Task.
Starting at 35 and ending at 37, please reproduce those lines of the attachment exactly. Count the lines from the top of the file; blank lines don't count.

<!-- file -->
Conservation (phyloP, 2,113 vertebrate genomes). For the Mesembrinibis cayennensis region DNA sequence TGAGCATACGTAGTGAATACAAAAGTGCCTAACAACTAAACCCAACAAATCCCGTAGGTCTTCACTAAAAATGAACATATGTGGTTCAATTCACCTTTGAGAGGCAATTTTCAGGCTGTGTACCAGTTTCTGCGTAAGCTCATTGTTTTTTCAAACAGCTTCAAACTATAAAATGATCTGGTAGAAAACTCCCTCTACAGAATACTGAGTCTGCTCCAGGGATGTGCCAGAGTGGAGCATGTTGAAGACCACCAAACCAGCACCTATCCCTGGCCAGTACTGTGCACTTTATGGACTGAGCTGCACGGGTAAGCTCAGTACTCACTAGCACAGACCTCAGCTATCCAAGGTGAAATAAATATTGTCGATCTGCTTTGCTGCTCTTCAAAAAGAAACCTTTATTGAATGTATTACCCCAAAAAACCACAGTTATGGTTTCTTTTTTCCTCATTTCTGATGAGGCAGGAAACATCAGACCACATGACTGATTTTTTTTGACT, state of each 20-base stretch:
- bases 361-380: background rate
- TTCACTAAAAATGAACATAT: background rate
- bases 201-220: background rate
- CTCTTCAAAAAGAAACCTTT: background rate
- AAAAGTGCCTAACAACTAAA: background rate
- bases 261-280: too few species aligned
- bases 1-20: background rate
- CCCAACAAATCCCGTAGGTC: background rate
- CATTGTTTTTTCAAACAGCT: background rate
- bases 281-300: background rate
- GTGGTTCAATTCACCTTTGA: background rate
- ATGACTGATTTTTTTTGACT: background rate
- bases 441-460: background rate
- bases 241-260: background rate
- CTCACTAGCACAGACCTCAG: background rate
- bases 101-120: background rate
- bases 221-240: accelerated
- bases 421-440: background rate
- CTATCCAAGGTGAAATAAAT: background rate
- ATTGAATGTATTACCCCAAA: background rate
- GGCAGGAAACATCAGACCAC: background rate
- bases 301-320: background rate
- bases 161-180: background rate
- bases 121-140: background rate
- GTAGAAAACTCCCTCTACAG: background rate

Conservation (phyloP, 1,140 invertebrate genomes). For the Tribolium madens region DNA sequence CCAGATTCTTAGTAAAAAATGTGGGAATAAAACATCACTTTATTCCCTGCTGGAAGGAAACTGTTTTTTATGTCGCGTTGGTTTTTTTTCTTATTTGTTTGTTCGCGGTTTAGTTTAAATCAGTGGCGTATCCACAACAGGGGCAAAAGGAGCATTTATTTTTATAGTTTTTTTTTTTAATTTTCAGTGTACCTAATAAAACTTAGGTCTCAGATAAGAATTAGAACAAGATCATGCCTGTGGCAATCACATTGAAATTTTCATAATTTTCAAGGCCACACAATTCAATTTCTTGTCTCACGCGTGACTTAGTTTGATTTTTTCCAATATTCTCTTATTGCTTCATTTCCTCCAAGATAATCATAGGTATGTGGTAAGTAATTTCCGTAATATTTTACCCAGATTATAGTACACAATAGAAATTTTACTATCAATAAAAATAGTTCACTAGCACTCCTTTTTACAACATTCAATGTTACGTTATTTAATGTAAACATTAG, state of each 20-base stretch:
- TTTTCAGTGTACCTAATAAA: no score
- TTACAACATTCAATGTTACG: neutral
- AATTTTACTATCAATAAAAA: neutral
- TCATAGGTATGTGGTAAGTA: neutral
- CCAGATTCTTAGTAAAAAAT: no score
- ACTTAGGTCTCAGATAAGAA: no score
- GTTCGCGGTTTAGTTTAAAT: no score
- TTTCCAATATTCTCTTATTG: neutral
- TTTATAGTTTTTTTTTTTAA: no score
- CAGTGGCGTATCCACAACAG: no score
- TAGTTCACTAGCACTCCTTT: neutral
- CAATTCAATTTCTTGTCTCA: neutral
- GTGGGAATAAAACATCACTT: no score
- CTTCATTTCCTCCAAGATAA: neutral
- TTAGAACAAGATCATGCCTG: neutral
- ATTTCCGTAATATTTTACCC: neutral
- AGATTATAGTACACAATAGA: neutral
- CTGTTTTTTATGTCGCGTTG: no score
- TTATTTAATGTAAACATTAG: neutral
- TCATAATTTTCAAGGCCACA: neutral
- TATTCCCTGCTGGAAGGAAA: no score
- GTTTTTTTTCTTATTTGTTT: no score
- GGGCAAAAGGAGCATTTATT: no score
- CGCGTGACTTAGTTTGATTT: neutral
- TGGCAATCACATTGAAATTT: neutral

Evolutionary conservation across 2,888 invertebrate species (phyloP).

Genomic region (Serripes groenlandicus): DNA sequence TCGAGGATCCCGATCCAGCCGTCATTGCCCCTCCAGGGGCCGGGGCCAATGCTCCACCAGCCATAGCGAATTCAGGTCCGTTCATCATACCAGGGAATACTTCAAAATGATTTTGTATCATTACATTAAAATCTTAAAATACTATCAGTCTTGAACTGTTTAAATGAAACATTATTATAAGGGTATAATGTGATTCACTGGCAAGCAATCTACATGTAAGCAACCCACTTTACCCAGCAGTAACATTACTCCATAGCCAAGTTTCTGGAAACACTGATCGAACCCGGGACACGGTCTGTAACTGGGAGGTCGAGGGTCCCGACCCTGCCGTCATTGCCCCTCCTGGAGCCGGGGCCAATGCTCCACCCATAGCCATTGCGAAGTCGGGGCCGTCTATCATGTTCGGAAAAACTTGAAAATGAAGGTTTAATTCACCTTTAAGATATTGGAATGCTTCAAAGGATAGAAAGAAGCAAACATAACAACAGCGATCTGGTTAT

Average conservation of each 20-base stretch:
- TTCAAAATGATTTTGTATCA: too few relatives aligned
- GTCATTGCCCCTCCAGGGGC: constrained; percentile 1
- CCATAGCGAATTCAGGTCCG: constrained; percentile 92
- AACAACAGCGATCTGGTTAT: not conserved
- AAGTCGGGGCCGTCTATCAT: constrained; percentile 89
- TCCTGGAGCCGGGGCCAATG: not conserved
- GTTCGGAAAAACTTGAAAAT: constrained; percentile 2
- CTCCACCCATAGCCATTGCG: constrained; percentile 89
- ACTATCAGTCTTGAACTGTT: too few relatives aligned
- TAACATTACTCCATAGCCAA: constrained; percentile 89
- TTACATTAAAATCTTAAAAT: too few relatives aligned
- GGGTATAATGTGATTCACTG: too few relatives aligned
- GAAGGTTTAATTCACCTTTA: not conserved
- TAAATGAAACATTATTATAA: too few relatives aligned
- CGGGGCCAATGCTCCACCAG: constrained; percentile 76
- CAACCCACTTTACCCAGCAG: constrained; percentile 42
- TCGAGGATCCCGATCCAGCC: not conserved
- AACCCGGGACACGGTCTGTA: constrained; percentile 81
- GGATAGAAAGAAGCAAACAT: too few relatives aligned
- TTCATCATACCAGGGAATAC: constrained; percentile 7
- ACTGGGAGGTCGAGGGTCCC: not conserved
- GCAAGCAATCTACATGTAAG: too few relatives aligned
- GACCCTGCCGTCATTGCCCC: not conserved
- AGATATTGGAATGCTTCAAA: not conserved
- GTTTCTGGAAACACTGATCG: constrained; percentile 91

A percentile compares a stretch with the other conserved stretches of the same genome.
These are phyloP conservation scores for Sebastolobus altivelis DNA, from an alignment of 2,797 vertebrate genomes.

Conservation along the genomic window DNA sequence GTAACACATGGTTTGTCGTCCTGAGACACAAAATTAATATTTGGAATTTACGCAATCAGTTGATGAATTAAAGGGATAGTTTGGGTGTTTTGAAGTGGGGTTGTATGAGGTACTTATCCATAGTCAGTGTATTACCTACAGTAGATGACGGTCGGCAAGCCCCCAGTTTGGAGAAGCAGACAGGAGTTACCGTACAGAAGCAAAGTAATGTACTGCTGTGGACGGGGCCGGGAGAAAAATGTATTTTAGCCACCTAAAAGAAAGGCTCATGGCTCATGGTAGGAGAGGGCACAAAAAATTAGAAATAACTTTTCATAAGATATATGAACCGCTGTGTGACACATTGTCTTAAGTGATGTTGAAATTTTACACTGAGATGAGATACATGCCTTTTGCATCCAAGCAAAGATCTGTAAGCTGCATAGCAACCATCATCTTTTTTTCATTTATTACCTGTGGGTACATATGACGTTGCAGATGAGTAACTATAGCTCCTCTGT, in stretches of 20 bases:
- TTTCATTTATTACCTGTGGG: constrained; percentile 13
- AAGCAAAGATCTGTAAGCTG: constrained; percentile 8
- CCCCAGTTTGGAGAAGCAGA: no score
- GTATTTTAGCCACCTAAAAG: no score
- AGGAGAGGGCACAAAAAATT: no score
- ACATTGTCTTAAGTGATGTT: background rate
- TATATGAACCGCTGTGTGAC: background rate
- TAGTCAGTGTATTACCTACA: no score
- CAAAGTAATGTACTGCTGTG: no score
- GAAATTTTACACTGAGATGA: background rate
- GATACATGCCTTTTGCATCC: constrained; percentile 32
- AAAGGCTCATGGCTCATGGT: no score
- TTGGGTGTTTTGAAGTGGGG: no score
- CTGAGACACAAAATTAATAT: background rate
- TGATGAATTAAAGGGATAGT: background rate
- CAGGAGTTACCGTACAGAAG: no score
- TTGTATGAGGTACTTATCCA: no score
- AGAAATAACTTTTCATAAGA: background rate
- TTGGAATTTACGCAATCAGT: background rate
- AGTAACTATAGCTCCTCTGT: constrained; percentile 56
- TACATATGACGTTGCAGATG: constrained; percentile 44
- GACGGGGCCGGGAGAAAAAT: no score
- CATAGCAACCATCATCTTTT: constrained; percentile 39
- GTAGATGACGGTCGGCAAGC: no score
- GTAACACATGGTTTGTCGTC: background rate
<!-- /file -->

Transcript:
- TTTCCAATATTCTCTTATTG: neutral
- TTTATAGTTTTTTTTTTTAA: no score
- CAGTGGCGTATCCACAACAG: no score